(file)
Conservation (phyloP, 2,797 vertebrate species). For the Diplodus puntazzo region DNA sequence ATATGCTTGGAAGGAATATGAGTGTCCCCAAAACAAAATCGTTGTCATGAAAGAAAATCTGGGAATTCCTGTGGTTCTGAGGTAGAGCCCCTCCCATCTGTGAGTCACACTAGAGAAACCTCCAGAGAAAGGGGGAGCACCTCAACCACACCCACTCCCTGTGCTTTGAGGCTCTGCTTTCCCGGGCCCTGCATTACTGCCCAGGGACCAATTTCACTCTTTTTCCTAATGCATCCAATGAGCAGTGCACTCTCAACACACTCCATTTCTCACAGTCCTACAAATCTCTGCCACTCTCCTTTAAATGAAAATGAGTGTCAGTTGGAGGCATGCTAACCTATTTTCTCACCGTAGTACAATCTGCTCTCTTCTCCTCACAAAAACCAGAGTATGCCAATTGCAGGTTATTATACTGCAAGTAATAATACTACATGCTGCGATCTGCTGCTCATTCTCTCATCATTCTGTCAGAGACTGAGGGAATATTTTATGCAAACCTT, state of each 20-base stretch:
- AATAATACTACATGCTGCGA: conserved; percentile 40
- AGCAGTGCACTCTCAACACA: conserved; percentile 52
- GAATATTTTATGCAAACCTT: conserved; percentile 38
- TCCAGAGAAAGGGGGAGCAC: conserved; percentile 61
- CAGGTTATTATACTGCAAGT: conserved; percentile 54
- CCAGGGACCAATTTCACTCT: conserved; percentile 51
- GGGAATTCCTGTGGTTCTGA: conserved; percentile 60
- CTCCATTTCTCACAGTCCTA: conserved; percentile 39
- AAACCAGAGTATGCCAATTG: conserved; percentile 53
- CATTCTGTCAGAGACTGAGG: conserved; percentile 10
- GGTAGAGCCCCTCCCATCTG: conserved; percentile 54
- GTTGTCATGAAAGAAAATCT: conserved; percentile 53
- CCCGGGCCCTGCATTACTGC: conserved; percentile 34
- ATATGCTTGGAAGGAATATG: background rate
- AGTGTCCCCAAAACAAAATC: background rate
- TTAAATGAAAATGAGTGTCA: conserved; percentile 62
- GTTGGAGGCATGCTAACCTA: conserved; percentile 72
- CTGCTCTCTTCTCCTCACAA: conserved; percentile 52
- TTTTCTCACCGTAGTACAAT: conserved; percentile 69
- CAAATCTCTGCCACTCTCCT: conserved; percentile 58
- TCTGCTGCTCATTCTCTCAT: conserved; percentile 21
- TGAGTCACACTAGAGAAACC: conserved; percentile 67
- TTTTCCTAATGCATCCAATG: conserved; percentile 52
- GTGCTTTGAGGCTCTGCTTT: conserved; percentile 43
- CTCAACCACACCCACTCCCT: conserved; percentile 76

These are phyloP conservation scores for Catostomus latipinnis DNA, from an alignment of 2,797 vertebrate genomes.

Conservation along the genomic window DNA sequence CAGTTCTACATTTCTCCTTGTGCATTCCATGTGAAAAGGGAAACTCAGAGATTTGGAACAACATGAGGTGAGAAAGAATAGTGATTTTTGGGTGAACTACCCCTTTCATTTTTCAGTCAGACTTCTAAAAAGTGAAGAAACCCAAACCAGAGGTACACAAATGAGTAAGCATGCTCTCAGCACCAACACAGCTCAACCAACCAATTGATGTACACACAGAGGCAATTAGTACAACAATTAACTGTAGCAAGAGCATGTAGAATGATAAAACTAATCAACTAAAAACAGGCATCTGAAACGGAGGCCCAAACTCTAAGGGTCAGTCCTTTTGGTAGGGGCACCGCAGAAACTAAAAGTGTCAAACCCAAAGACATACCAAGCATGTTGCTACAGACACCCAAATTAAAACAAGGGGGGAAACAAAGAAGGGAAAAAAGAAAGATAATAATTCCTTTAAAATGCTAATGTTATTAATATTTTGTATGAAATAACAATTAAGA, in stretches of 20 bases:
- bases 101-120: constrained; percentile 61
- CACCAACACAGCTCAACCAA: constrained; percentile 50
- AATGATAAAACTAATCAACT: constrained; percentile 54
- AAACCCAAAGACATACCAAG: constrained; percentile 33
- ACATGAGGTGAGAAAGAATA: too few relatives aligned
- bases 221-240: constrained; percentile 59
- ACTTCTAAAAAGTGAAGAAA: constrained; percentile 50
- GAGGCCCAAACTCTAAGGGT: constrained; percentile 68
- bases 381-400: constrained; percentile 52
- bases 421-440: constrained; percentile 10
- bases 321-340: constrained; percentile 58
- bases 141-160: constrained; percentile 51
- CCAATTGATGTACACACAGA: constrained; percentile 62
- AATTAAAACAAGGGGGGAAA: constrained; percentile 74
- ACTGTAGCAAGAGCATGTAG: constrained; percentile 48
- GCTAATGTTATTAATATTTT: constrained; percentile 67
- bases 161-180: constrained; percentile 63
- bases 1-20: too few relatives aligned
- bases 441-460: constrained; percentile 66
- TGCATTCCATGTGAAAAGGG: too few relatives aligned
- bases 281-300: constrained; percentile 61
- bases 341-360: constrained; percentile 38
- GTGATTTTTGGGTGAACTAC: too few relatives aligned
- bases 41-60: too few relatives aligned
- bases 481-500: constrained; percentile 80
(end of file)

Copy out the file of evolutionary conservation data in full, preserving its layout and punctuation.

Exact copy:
Conservation (phyloP, 2,797 vertebrate species). For the Diplodus puntazzo region DNA sequence ATATGCTTGGAAGGAATATGAGTGTCCCCAAAACAAAATCGTTGTCATGAAAGAAAATCTGGGAATTCCTGTGGTTCTGAGGTAGAGCCCCTCCCATCTGTGAGTCACACTAGAGAAACCTCCAGAGAAAGGGGGAGCACCTCAACCACACCCACTCCCTGTGCTTTGAGGCTCTGCTTTCCCGGGCCCTGCATTACTGCCCAGGGACCAATTTCACTCTTTTTCCTAATGCATCCAATGAGCAGTGCACTCTCAACACACTCCATTTCTCACAGTCCTACAAATCTCTGCCACTCTCCTTTAAATGAAAATGAGTGTCAGTTGGAGGCATGCTAACCTATTTTCTCACCGTAGTACAATCTGCTCTCTTCTCCTCACAAAAACCAGAGTATGCCAATTGCAGGTTATTATACTGCAAGTAATAATACTACATGCTGCGATCTGCTGCTCATTCTCTCATCATTCTGTCAGAGACTGAGGGAATATTTTATGCAAACCTT, state of each 20-base stretch:
- AATAATACTACATGCTGCGA: conserved; percentile 40
- AGCAGTGCACTCTCAACACA: conserved; percentile 52
- GAATATTTTATGCAAACCTT: conserved; percentile 38
- TCCAGAGAAAGGGGGAGCAC: conserved; percentile 61
- CAGGTTATTATACTGCAAGT: conserved; percentile 54
- CCAGGGACCAATTTCACTCT: conserved; percentile 51
- GGGAATTCCTGTGGTTCTGA: conserved; percentile 60
- CTCCATTTCTCACAGTCCTA: conserved; percentile 39
- AAACCAGAGTATGCCAATTG: conserved; percentile 53
- CATTCTGTCAGAGACTGAGG: conserved; percentile 10
- GGTAGAGCCCCTCCCATCTG: conserved; percentile 54
- GTTGTCATGAAAGAAAATCT: conserved; percentile 53
- CCCGGGCCCTGCATTACTGC: conserved; percentile 34
- ATATGCTTGGAAGGAATATG: background rate
- AGTGTCCCCAAAACAAAATC: background rate
- TTAAATGAAAATGAGTGTCA: conserved; percentile 62
- GTTGGAGGCATGCTAACCTA: conserved; percentile 72
- CTGCTCTCTTCTCCTCACAA: conserved; percentile 52
- TTTTCTCACCGTAGTACAAT: conserved; percentile 69
- CAAATCTCTGCCACTCTCCT: conserved; percentile 58
- TCTGCTGCTCATTCTCTCAT: conserved; percentile 21
- TGAGTCACACTAGAGAAACC: conserved; percentile 67
- TTTTCCTAATGCATCCAATG: conserved; percentile 52
- GTGCTTTGAGGCTCTGCTTT: conserved; percentile 43
- CTCAACCACACCCACTCCCT: conserved; percentile 76

These are phyloP conservation scores for Catostomus latipinnis DNA, from an alignment of 2,797 vertebrate genomes.

Conservation along the genomic window DNA sequence CAGTTCTACATTTCTCCTTGTGCATTCCATGTGAAAAGGGAAACTCAGAGATTTGGAACAACATGAGGTGAGAAAGAATAGTGATTTTTGGGTGAACTACCCCTTTCATTTTTCAGTCAGACTTCTAAAAAGTGAAGAAACCCAAACCAGAGGTACACAAATGAGTAAGCATGCTCTCAGCACCAACACAGCTCAACCAACCAATTGATGTACACACAGAGGCAATTAGTACAACAATTAACTGTAGCAAGAGCATGTAGAATGATAAAACTAATCAACTAAAAACAGGCATCTGAAACGGAGGCCCAAACTCTAAGGGTCAGTCCTTTTGGTAGGGGCACCGCAGAAACTAAAAGTGTCAAACCCAAAGACATACCAAGCATGTTGCTACAGACACCCAAATTAAAACAAGGGGGGAAACAAAGAAGGGAAAAAAGAAAGATAATAATTCCTTTAAAATGCTAATGTTATTAATATTTTGTATGAAATAACAATTAAGA, in stretches of 20 bases:
- bases 101-120: constrained; percentile 61
- CACCAACACAGCTCAACCAA: constrained; percentile 50
- AATGATAAAACTAATCAACT: constrained; percentile 54
- AAACCCAAAGACATACCAAG: constrained; percentile 33
- ACATGAGGTGAGAAAGAATA: too few relatives aligned
- bases 221-240: constrained; percentile 59
- ACTTCTAAAAAGTGAAGAAA: constrained; percentile 50
- GAGGCCCAAACTCTAAGGGT: constrained; percentile 68
- bases 381-400: constrained; percentile 52
- bases 421-440: constrained; percentile 10
- bases 321-340: constrained; percentile 58
- bases 141-160: constrained; percentile 51
- CCAATTGATGTACACACAGA: constrained; percentile 62
- AATTAAAACAAGGGGGGAAA: constrained; percentile 74
- ACTGTAGCAAGAGCATGTAG: constrained; percentile 48
- GCTAATGTTATTAATATTTT: constrained; percentile 67
- bases 161-180: constrained; percentile 63
- bases 1-20: too few relatives aligned
- bases 441-460: constrained; percentile 66
- TGCATTCCATGTGAAAAGGG: too few relatives aligned
- bases 281-300: constrained; percentile 61
- bases 341-360: constrained; percentile 38
- GTGATTTTTGGGTGAACTAC: too few relatives aligned
- bases 41-60: too few relatives aligned
- bases 481-500: constrained; percentile 80